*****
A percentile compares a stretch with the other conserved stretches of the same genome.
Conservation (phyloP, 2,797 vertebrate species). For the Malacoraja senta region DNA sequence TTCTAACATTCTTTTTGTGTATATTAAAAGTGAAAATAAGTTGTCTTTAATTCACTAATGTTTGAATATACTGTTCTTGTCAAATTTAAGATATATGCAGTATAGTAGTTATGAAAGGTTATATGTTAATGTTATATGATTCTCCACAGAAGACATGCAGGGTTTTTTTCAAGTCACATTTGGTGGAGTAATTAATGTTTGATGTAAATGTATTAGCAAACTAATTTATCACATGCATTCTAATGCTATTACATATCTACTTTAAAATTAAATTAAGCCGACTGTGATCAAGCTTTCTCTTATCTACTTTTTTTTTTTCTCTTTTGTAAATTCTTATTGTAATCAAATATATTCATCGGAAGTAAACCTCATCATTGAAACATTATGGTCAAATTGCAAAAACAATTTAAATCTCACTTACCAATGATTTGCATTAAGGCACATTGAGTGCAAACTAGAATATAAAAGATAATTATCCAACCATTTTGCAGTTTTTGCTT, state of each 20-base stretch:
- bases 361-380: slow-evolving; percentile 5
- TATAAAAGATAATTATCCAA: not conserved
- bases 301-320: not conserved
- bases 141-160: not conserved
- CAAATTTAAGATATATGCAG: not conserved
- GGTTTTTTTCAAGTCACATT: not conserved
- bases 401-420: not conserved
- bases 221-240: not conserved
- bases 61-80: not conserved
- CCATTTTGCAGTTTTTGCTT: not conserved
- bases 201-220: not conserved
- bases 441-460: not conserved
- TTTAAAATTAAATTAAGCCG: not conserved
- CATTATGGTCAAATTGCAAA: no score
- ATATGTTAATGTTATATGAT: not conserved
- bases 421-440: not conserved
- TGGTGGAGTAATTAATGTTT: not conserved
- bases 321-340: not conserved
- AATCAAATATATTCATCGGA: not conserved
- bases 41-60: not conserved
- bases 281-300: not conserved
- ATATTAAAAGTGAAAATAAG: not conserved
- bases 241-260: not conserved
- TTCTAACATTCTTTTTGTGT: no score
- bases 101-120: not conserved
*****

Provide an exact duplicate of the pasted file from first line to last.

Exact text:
A percentile compares a stretch with the other conserved stretches of the same genome.
Conservation (phyloP, 2,797 vertebrate species). For the Malacoraja senta region DNA sequence TTCTAACATTCTTTTTGTGTATATTAAAAGTGAAAATAAGTTGTCTTTAATTCACTAATGTTTGAATATACTGTTCTTGTCAAATTTAAGATATATGCAGTATAGTAGTTATGAAAGGTTATATGTTAATGTTATATGATTCTCCACAGAAGACATGCAGGGTTTTTTTCAAGTCACATTTGGTGGAGTAATTAATGTTTGATGTAAATGTATTAGCAAACTAATTTATCACATGCATTCTAATGCTATTACATATCTACTTTAAAATTAAATTAAGCCGACTGTGATCAAGCTTTCTCTTATCTACTTTTTTTTTTTCTCTTTTGTAAATTCTTATTGTAATCAAATATATTCATCGGAAGTAAACCTCATCATTGAAACATTATGGTCAAATTGCAAAAACAATTTAAATCTCACTTACCAATGATTTGCATTAAGGCACATTGAGTGCAAACTAGAATATAAAAGATAATTATCCAACCATTTTGCAGTTTTTGCTT, state of each 20-base stretch:
- bases 361-380: slow-evolving; percentile 5
- TATAAAAGATAATTATCCAA: not conserved
- bases 301-320: not conserved
- bases 141-160: not conserved
- CAAATTTAAGATATATGCAG: not conserved
- GGTTTTTTTCAAGTCACATT: not conserved
- bases 401-420: not conserved
- bases 221-240: not conserved
- bases 61-80: not conserved
- CCATTTTGCAGTTTTTGCTT: not conserved
- bases 201-220: not conserved
- bases 441-460: not conserved
- TTTAAAATTAAATTAAGCCG: not conserved
- CATTATGGTCAAATTGCAAA: no score
- ATATGTTAATGTTATATGAT: not conserved
- bases 421-440: not conserved
- TGGTGGAGTAATTAATGTTT: not conserved
- bases 321-340: not conserved
- AATCAAATATATTCATCGGA: not conserved
- bases 41-60: not conserved
- bases 281-300: not conserved
- ATATTAAAAGTGAAAATAAG: not conserved
- bases 241-260: not conserved
- TTCTAACATTCTTTTTGTGT: no score
- bases 101-120: not conserved